Look at these pictures my friend Jane Bond sent from her school in Rwanda.
The children were learning letters and we divided into two teams-the teachers vs. children. Each team had to guess what letter the other team was forming with their bodies. They were howling with laughter over the guessing.
What's Up Cup?
You'll need small cups and a little toy for this game. (You can vary the toy for seasons or units of study.) Write skills you want to reinforce (letters, words, numbers, etc.) on the cups. Children close their eyes as you hide the toy under one of the cups. They open their eyes and take turns saying information on the cups and then looking under for the toy. If they find the toy then then get to hide it the next round.
Color Game (Maureen Goonan)
You will need a box of 8 crayons for this game. Spread the crayons on the floor (or use a document camera). Review the colors and then have the children close their eyes as you take one away. Can they tell what color is missing?
*Add more colors to challenge children.
Ice Cream Surprise Game (Bobbie Blevins)
Use ice cream cone cut outs (available at the Dollar Tree) for this activity. Write “Who?” “What?” “Where?” “When?” “Why?” on the back of the cones. Hold these up in a fan shape so children can pick one and tell that part of the story. You can also write “verb,” “noun,” “adjective” on the ice cream cones. Children pick a page in the book and identify that part of speech in a sentence.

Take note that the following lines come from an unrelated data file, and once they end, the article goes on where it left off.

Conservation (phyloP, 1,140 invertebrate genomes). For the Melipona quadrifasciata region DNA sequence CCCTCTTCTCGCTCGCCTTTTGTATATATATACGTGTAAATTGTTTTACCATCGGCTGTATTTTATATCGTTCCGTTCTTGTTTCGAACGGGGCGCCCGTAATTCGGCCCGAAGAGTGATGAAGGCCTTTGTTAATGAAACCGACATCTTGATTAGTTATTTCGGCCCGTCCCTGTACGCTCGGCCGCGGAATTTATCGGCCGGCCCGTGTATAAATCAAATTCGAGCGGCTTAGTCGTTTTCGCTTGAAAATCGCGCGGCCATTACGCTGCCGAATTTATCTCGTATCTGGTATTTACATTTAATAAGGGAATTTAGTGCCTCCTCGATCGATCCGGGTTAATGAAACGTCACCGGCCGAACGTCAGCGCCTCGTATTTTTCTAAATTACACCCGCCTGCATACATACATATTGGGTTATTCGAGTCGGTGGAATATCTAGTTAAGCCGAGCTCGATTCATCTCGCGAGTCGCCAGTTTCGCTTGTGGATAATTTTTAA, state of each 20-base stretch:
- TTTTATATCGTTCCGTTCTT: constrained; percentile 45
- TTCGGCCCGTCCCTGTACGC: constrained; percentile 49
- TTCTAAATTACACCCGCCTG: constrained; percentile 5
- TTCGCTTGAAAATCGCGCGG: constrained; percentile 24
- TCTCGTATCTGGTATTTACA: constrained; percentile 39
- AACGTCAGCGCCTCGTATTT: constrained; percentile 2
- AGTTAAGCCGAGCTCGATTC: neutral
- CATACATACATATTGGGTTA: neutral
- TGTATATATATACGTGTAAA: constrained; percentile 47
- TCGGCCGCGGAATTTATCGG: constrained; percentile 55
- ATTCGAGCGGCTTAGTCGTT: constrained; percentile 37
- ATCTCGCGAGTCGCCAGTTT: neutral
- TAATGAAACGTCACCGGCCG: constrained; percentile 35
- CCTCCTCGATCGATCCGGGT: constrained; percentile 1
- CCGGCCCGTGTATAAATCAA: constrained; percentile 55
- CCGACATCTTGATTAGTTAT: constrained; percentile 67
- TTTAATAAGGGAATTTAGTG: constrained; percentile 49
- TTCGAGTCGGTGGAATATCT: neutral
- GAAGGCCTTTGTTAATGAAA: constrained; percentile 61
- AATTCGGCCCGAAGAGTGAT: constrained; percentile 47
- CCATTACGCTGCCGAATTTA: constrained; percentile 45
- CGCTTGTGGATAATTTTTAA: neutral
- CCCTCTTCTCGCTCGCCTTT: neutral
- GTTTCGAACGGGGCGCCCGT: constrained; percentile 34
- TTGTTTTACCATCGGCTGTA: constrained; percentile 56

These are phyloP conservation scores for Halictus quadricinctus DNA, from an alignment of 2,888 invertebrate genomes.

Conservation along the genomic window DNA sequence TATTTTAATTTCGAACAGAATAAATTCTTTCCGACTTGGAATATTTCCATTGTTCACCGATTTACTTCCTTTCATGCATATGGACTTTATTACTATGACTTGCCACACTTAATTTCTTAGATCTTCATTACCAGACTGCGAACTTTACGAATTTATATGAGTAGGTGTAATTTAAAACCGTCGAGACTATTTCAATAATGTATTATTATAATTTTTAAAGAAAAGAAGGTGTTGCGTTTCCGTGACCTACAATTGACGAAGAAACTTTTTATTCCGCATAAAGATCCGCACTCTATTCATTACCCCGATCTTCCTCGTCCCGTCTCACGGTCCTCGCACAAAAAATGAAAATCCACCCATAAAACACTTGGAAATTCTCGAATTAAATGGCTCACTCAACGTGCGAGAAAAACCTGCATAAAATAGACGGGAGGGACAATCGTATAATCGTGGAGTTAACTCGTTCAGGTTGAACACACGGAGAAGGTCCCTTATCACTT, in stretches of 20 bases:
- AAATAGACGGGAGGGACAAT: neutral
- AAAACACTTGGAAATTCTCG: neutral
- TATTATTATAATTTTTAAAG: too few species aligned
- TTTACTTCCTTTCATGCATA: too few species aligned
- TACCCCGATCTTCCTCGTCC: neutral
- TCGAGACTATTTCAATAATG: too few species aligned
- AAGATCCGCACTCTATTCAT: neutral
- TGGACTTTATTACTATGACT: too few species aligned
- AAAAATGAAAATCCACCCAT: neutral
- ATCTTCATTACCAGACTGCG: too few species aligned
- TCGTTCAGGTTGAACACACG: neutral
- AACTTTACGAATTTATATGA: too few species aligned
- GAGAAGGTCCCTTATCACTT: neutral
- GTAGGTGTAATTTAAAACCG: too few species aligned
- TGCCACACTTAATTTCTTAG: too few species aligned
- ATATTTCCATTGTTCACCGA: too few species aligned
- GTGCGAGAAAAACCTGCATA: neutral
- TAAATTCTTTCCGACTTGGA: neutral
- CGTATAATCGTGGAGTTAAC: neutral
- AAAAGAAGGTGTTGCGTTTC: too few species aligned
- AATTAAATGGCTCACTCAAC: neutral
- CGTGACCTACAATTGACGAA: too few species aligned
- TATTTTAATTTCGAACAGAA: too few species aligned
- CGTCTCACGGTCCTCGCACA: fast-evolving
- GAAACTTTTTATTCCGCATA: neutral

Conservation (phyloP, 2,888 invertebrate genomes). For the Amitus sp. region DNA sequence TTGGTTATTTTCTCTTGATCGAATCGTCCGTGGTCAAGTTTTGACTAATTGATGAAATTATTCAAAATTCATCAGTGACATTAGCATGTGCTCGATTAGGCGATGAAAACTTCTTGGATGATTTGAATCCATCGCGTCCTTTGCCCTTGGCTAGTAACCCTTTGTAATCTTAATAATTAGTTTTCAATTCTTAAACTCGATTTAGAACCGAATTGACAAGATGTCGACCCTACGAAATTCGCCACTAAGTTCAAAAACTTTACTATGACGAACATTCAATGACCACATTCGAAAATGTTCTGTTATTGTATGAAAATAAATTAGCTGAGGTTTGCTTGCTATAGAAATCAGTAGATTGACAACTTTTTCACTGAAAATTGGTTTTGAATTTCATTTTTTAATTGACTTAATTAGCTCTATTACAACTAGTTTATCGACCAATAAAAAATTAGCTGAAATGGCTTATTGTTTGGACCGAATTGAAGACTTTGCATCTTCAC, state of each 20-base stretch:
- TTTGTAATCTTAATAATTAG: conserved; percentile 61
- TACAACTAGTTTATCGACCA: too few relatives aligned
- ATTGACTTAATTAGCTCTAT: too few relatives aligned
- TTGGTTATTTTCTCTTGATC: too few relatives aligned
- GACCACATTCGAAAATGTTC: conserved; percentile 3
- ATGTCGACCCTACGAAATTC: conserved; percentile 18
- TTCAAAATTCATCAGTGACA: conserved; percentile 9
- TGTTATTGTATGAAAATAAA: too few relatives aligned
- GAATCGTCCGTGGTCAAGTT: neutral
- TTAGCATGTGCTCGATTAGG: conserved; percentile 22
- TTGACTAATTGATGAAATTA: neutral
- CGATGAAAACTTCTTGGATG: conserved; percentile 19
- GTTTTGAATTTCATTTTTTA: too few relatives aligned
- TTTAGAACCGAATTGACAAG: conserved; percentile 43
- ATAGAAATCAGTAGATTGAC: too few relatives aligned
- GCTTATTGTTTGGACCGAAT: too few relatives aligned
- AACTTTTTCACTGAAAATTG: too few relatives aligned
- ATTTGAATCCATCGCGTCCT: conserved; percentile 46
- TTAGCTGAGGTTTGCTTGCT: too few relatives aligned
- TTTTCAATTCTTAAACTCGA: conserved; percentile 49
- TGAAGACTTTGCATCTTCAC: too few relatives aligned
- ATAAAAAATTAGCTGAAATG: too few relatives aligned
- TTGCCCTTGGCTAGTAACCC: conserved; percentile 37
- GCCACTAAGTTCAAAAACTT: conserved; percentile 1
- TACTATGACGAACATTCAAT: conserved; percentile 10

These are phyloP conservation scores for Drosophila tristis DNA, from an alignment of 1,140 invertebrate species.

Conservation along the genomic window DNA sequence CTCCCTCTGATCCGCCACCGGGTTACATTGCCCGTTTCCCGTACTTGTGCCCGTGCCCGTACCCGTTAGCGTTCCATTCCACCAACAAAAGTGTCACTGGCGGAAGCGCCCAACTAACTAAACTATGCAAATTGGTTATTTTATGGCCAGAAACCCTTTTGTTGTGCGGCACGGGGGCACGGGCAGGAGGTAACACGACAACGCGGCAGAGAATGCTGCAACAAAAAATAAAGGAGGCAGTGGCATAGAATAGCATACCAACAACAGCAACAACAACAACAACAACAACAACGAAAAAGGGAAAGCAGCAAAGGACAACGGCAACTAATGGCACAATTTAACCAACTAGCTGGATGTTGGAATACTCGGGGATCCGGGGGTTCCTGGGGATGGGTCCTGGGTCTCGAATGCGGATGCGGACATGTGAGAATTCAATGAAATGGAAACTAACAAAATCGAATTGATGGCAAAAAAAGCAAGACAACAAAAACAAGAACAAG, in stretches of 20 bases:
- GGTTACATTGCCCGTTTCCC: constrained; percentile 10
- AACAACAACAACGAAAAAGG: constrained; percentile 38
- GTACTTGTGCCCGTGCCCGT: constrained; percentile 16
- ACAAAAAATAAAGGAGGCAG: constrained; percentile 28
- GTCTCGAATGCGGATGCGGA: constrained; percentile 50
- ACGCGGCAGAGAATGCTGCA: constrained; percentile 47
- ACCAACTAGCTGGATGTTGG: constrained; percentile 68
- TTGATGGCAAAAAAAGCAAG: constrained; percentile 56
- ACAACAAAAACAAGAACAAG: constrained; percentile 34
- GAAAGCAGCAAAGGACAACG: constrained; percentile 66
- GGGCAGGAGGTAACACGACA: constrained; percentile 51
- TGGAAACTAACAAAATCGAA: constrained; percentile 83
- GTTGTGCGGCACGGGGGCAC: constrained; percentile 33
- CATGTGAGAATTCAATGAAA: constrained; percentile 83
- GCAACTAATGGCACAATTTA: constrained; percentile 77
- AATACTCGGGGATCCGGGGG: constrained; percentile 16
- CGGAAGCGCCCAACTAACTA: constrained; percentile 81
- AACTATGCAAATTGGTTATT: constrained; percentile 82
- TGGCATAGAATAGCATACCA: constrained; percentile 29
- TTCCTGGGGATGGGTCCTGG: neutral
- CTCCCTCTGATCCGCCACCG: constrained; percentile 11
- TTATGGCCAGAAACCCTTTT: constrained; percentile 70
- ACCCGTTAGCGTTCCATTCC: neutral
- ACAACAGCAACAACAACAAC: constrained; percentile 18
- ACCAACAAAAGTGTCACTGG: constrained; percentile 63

Scooby-Doo Game (Mary Marsionis)
On index cards write letters, shapes, word wall words, etc. Put Scooby-Doo stickers on some of the cards. Students pick a card and say the letter, word, etc. If a student gets Scoopy-Doo everyone says, “Rut row!” At the end roll a die and the kids with that many cards are “winners!”
Mrs. Buck Says (Donna Marie Buck)
Play the game of “Simon Says” using the teacher’s name. During the game there is no talking. If you don’t follow directions or if you make a sound you are out. If you are out of the game and make noise you won’t get to play the next game either.
What’s Up Your Sleeve? (Brenda Olivares)
Cut the sleeve off an old shirt. Stuff name cards up the sleeve and pull out one letter at a time as children predict what the name is. You can also pull sight words out of the sleeve.
Paper Plate Name Game (Hillary Warren)
Put each child’s name on a paper plate. Sing, “If your name is on the plate pick it up. If your name is on the plate, pick it up. If your name is on the plate, then you’re doing really great. If your name is on the plate, pick it up.” Put down one plate at a time. At the end when you pick up the plates you can ask each child to spell their name, say their birthday, tell you their address, or whatever you’re working on.
*You could use the same paper plates when playing this game!
Who Let the Letter Out? (Whitney Rhyne)
Have the class squat down as you begin they song. They get to “pop up” when the letter that their name begins with comes up in the song. This is great for beginning sounds and teaches the kids what letters their friends’ names begin with.
Pass the Stomp (Sarah Poole)
Six or more children join hands in a ring. Child one lifts right leg and neighbor on their left lifts her left leg at the same time, stomping together. Continue passing the stomp around the circle.